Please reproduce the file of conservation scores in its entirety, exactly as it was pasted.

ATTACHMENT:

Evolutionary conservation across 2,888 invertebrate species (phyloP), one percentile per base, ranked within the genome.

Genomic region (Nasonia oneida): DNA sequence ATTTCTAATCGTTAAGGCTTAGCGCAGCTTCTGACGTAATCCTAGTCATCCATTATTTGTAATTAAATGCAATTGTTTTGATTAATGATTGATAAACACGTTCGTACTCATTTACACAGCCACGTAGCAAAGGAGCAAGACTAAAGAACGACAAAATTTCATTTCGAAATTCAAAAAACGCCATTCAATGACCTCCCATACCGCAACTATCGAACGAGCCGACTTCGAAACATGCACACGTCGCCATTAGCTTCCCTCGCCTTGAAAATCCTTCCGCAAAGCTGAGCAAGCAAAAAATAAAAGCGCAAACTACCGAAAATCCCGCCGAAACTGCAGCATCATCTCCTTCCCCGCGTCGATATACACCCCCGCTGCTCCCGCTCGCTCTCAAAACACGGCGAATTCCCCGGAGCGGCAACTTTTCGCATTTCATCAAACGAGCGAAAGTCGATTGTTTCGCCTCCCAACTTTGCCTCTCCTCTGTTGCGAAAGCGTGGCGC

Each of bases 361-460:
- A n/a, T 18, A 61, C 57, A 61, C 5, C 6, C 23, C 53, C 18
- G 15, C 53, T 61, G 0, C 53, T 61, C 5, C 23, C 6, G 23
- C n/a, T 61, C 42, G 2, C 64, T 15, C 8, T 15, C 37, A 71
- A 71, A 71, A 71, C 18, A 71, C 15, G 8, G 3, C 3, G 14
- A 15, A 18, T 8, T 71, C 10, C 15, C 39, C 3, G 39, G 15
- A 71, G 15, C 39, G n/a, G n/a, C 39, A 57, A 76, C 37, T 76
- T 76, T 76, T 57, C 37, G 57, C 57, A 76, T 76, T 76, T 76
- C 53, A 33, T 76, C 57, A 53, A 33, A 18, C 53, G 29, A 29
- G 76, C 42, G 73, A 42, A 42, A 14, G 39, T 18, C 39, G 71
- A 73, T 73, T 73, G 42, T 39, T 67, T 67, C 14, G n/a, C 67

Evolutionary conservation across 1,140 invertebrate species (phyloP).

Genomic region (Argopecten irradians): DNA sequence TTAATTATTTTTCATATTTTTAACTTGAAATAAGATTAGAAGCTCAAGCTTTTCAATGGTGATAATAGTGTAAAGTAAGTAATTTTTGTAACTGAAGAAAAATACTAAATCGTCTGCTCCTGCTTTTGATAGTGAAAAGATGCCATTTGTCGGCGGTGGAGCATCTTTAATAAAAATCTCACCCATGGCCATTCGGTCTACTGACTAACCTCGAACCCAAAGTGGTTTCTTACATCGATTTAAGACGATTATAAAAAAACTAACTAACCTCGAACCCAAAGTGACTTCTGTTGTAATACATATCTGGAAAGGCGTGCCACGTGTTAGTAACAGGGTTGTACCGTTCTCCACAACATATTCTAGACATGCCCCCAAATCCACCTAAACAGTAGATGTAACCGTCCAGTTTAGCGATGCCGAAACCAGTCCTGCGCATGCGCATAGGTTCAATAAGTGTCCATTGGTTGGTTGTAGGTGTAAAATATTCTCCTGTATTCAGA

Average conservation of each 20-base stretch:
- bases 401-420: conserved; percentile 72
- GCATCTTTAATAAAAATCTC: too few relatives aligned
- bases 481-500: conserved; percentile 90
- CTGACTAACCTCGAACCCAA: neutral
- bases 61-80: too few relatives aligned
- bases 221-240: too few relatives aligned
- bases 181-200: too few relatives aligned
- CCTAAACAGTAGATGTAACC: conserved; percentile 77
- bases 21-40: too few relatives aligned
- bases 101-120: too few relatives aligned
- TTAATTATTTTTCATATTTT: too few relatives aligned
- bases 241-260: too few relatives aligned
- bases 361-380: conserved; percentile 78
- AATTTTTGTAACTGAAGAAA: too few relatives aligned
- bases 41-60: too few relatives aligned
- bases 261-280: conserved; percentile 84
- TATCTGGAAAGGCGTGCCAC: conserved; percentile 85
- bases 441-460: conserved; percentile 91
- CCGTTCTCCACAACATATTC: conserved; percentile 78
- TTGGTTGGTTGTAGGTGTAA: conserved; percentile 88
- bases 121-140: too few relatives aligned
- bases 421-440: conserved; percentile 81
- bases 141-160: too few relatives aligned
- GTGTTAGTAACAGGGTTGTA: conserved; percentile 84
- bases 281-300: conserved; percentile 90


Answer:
Evolutionary conservation across 2,888 invertebrate species (phyloP), one percentile per base, ranked within the genome.

Genomic region (Nasonia oneida): DNA sequence ATTTCTAATCGTTAAGGCTTAGCGCAGCTTCTGACGTAATCCTAGTCATCCATTATTTGTAATTAAATGCAATTGTTTTGATTAATGATTGATAAACACGTTCGTACTCATTTACACAGCCACGTAGCAAAGGAGCAAGACTAAAGAACGACAAAATTTCATTTCGAAATTCAAAAAACGCCATTCAATGACCTCCCATACCGCAACTATCGAACGAGCCGACTTCGAAACATGCACACGTCGCCATTAGCTTCCCTCGCCTTGAAAATCCTTCCGCAAAGCTGAGCAAGCAAAAAATAAAAGCGCAAACTACCGAAAATCCCGCCGAAACTGCAGCATCATCTCCTTCCCCGCGTCGATATACACCCCCGCTGCTCCCGCTCGCTCTCAAAACACGGCGAATTCCCCGGAGCGGCAACTTTTCGCATTTCATCAAACGAGCGAAAGTCGATTGTTTCGCCTCCCAACTTTGCCTCTCCTCTGTTGCGAAAGCGTGGCGC

Each of bases 361-460:
- A n/a, T 18, A 61, C 57, A 61, C 5, C 6, C 23, C 53, C 18
- G 15, C 53, T 61, G 0, C 53, T 61, C 5, C 23, C 6, G 23
- C n/a, T 61, C 42, G 2, C 64, T 15, C 8, T 15, C 37, A 71
- A 71, A 71, A 71, C 18, A 71, C 15, G 8, G 3, C 3, G 14
- A 15, A 18, T 8, T 71, C 10, C 15, C 39, C 3, G 39, G 15
- A 71, G 15, C 39, G n/a, G n/a, C 39, A 57, A 76, C 37, T 76
- T 76, T 76, T 57, C 37, G 57, C 57, A 76, T 76, T 76, T 76
- C 53, A 33, T 76, C 57, A 53, A 33, A 18, C 53, G 29, A 29
- G 76, C 42, G 73, A 42, A 42, A 14, G 39, T 18, C 39, G 71
- A 73, T 73, T 73, G 42, T 39, T 67, T 67, C 14, G n/a, C 67

Evolutionary conservation across 1,140 invertebrate species (phyloP).

Genomic region (Argopecten irradians): DNA sequence TTAATTATTTTTCATATTTTTAACTTGAAATAAGATTAGAAGCTCAAGCTTTTCAATGGTGATAATAGTGTAAAGTAAGTAATTTTTGTAACTGAAGAAAAATACTAAATCGTCTGCTCCTGCTTTTGATAGTGAAAAGATGCCATTTGTCGGCGGTGGAGCATCTTTAATAAAAATCTCACCCATGGCCATTCGGTCTACTGACTAACCTCGAACCCAAAGTGGTTTCTTACATCGATTTAAGACGATTATAAAAAAACTAACTAACCTCGAACCCAAAGTGACTTCTGTTGTAATACATATCTGGAAAGGCGTGCCACGTGTTAGTAACAGGGTTGTACCGTTCTCCACAACATATTCTAGACATGCCCCCAAATCCACCTAAACAGTAGATGTAACCGTCCAGTTTAGCGATGCCGAAACCAGTCCTGCGCATGCGCATAGGTTCAATAAGTGTCCATTGGTTGGTTGTAGGTGTAAAATATTCTCCTGTATTCAGA

Average conservation of each 20-base stretch:
- bases 401-420: conserved; percentile 72
- GCATCTTTAATAAAAATCTC: too few relatives aligned
- bases 481-500: conserved; percentile 90
- CTGACTAACCTCGAACCCAA: neutral
- bases 61-80: too few relatives aligned
- bases 221-240: too few relatives aligned
- bases 181-200: too few relatives aligned
- CCTAAACAGTAGATGTAACC: conserved; percentile 77
- bases 21-40: too few relatives aligned
- bases 101-120: too few relatives aligned
- TTAATTATTTTTCATATTTT: too few relatives aligned
- bases 241-260: too few relatives aligned
- bases 361-380: conserved; percentile 78
- AATTTTTGTAACTGAAGAAA: too few relatives aligned
- bases 41-60: too few relatives aligned
- bases 261-280: conserved; percentile 84
- TATCTGGAAAGGCGTGCCAC: conserved; percentile 85
- bases 441-460: conserved; percentile 91
- CCGTTCTCCACAACATATTC: conserved; percentile 78
- TTGGTTGGTTGTAGGTGTAA: conserved; percentile 88
- bases 121-140: too few relatives aligned
- bases 421-440: conserved; percentile 81
- bases 141-160: too few relatives aligned
- GTGTTAGTAACAGGGTTGTA: conserved; percentile 84
- bases 281-300: conserved; percentile 90